This kitchen couldn't decide whether to be good retro (to the left) or cheapass falling apart retro (to the right).  Add to that a third possibility: White goods (at the back).  Are the bars there to prevent the cupboards from running away in shame, or because the owner was a *huge* fan of Prisoner: Cell Block H and wanted the ambience???
This kitchen couldn’t decide whether to be 60s retro (to the left) or 70s retro (to the right). Add to that a third possibility: White goods (at the back). Are the bars there to prevent the cupboards from running away in shame, or because the owner was a *huge* fan of Prisoner: Cell Block H and wanted the ambience???
I hope the arrows are pointing to the way out.  After all, who doesn't want a bedroom with three walls and two radiators and one seamless floor?
I hope the arrows are pointing to the way out. After all, who doesn’t want a bedroom with three walls and two radiators and one seamless floor?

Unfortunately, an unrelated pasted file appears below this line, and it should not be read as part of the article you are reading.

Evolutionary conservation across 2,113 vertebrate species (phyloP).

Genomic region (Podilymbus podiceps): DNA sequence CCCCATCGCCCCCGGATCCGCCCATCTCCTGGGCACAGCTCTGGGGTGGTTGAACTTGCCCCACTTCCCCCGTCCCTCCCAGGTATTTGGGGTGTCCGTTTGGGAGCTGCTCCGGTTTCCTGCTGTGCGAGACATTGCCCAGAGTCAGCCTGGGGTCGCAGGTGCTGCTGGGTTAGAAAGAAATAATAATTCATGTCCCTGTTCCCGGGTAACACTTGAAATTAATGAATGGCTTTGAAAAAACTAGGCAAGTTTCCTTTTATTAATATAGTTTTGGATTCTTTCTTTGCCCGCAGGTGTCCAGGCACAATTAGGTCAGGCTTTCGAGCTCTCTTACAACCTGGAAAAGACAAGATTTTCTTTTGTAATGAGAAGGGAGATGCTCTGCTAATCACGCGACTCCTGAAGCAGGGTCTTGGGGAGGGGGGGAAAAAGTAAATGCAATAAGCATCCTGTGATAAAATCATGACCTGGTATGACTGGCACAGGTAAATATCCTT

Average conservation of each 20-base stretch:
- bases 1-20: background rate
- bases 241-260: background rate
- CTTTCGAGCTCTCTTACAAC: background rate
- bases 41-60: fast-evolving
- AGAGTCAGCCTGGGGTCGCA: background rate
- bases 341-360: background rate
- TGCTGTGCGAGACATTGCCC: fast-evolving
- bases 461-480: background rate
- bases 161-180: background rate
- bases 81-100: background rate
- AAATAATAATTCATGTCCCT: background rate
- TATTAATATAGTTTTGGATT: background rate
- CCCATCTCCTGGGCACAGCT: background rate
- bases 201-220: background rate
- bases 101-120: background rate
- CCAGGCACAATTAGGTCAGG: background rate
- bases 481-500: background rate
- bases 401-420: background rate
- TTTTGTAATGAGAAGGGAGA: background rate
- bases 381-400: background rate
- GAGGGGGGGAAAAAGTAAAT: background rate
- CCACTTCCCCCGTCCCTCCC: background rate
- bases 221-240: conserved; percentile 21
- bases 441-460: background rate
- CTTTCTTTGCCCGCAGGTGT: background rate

This final house has to win the prize for the worst house ever:

Usually a wall like that separates a staircase.  And the ceiling thing looks a bit high to be a bed nook.  Mysterious.
Usually a wall like that separates a staircase. And the ceiling thing looks a bit high to be a bed nook. Mysterious.
The bath looks like a beached whale.  And why is the loo jammed in a corner when there's acres of space?
The bath looks like a beached whale. And why is the loo jammed in a corner when there’s acres of space?
This room is looking vaguely normal, but very dirty.
This room is looking vaguely normal, but very dirty and with the far right wall full of holes.